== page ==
In The News

Regional Development Guide: West Chester Township sees continued commercial growth

Business Courier by Amy Howell Hirt, Courier Contributor

Date: Friday, April 20, 2012, 6:00am EDT

One hundred new businesses and 3,600 new jobs, complementing the expansion or relocation of 33 existing businesses that employ 8,200: 2011 was a good year for West Chester Township.

What’s more impressive, perhaps, is that even in the preceding years when many communities saw increased unemployment, the township still created more jobs than it lost.

“Even with the down economy, West Chester still did pretty well,” said Mike Juengling, community development director for West Chester Township.

Bolstered by an established infrastructure, flagship businesses and adjacent available land, the township’s thriving commercial areas seem to have the critical mass to mark another uptick in commercial growth for 2012.

Since the Union Centre Boulevard interchange opened in 1997, the township’s easy highway access, prime position between Cincinnati and Dayton and attractive business incentives have attracted an influx of businesses in the fields of distribution, manufacturing, medical services and education and retail.

Over the last two years, more than 5 million square feet of new office, commercial, distribution, manufacturing and research and development buildings have been constructed or approved, according to the West Chester Development Council. This year, more than a dozen businesses have already opened or announced plans to open.

Creating niches

Major commercial developments often attract similar businesses, and the University Pointe and West Chester Hospital, which opened in 2009, have drawn dozens of medical-related facilities to the uptown area, including eight just last year.

But this concentration near Tylersville Road and the Voice of America Park appeals to businesses beyond the medical fields. The township’s largest retail addition in 2011 was the Aveda Frederic’s Institute in the Voice of America Shopping Center. This summer, the fast-food chain Jack in the Box plans to open its first Ohio store here, and Fresh Market will move into a 23,697-square-foot space.

The township is also in a prime spot to benefit from the growth of bioscience in Ohio. Butler Tech is planning a 24.7-acre bioscience education campus near Cincinnati-Dayton Road that will bring the need for additional businesses, possibly even bioscience-specific, Juengling said.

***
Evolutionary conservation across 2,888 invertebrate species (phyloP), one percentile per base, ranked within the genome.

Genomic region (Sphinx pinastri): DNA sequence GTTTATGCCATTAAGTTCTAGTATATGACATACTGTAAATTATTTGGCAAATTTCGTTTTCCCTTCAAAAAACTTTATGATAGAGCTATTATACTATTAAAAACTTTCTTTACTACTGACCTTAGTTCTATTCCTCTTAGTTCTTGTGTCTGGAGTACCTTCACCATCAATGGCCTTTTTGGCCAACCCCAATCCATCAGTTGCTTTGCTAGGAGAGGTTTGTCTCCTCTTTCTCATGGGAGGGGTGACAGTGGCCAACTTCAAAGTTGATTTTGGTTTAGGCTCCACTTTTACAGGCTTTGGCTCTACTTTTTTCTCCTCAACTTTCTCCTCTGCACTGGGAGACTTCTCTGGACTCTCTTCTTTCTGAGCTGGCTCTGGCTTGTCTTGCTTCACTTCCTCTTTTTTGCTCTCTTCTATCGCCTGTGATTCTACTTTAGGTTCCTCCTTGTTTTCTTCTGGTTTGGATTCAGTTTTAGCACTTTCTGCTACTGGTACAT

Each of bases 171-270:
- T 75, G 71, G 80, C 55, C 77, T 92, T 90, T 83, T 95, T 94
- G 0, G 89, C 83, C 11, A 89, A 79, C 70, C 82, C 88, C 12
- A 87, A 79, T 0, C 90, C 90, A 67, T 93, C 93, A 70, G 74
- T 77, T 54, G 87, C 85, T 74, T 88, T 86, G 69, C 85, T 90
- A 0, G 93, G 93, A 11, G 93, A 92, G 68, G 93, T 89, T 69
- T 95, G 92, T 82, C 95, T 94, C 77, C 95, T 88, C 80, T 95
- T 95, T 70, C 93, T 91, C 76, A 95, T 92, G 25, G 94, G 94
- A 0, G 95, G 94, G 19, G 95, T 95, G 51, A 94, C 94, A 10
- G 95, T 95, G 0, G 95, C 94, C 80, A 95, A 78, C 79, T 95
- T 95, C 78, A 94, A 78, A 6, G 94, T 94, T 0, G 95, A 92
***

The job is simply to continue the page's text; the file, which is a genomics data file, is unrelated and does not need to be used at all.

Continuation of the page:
Bydureon, the first once-weekly injection drug for type 2 diabetes, was approved by the Food and Drug Administration in January and is being produced by Amylin Pharmaceuticals at the company’s Union Centre facility. Although the existing resources are sufficient to handle the U.S. launch – the company was allowed to begin manufacturing the drug prior to FDA approval, the need for additional employees “may expand over time as demand for the product increases,” said Cara Amoroso, a spokeswoman for Amylin.

Office, space in demand

While the township now has a mix of business types, there is still consistent demand for office, manufacturing and warehouse space that once dominated the area. The occupancy of Class A office space in the downtown/Union Centre district is at 100 percent, Juengling said, and there is 768,000 square feet of space available in the adjacent Centre Pointe Office Park.

Several locally owned printing, display and manufacturing companies plan to open in the Union Centre area – where AK Steel Corp. moved its corporate headquarters in 2007 and GE Aviation moved into two buildings in 2008 and leased additional office space last year.

The Netrada Corp., an e-commerce service provider that already has its North American headquarters in Union Centre, has leased an additional 192,000-square-foot facility, and Quasonix, a company that designs, develops and manufactures high-performance aeronautical telemetry products, is adding 4,760 square feet to its existing space.

More choices, fewer taxes

For residents, a commercial boom paired with relatively flat residential growth mean greater access to a wider variety of goods and services but also increased funding for schools and township services that, for now, won’t need to go toward the construction of new schools, as the area has experienced in the past.

That reassurance could, in turn, entice more companies and more families to the area.

“One of the things companies consider is quality of life: where their employees (and families) are going to live and go to school,” Juengling said.

Future: more mixed-use

As the housing market shows signs of a rebound, Juengling expects to see more urban-inspired residential options incorporated into mixed-use projects that blend retail, office space and dining and entertainment destinations. Many of the 60 town homes in the Village at the Streets of West Chester, which is being completed in phases, have already sold.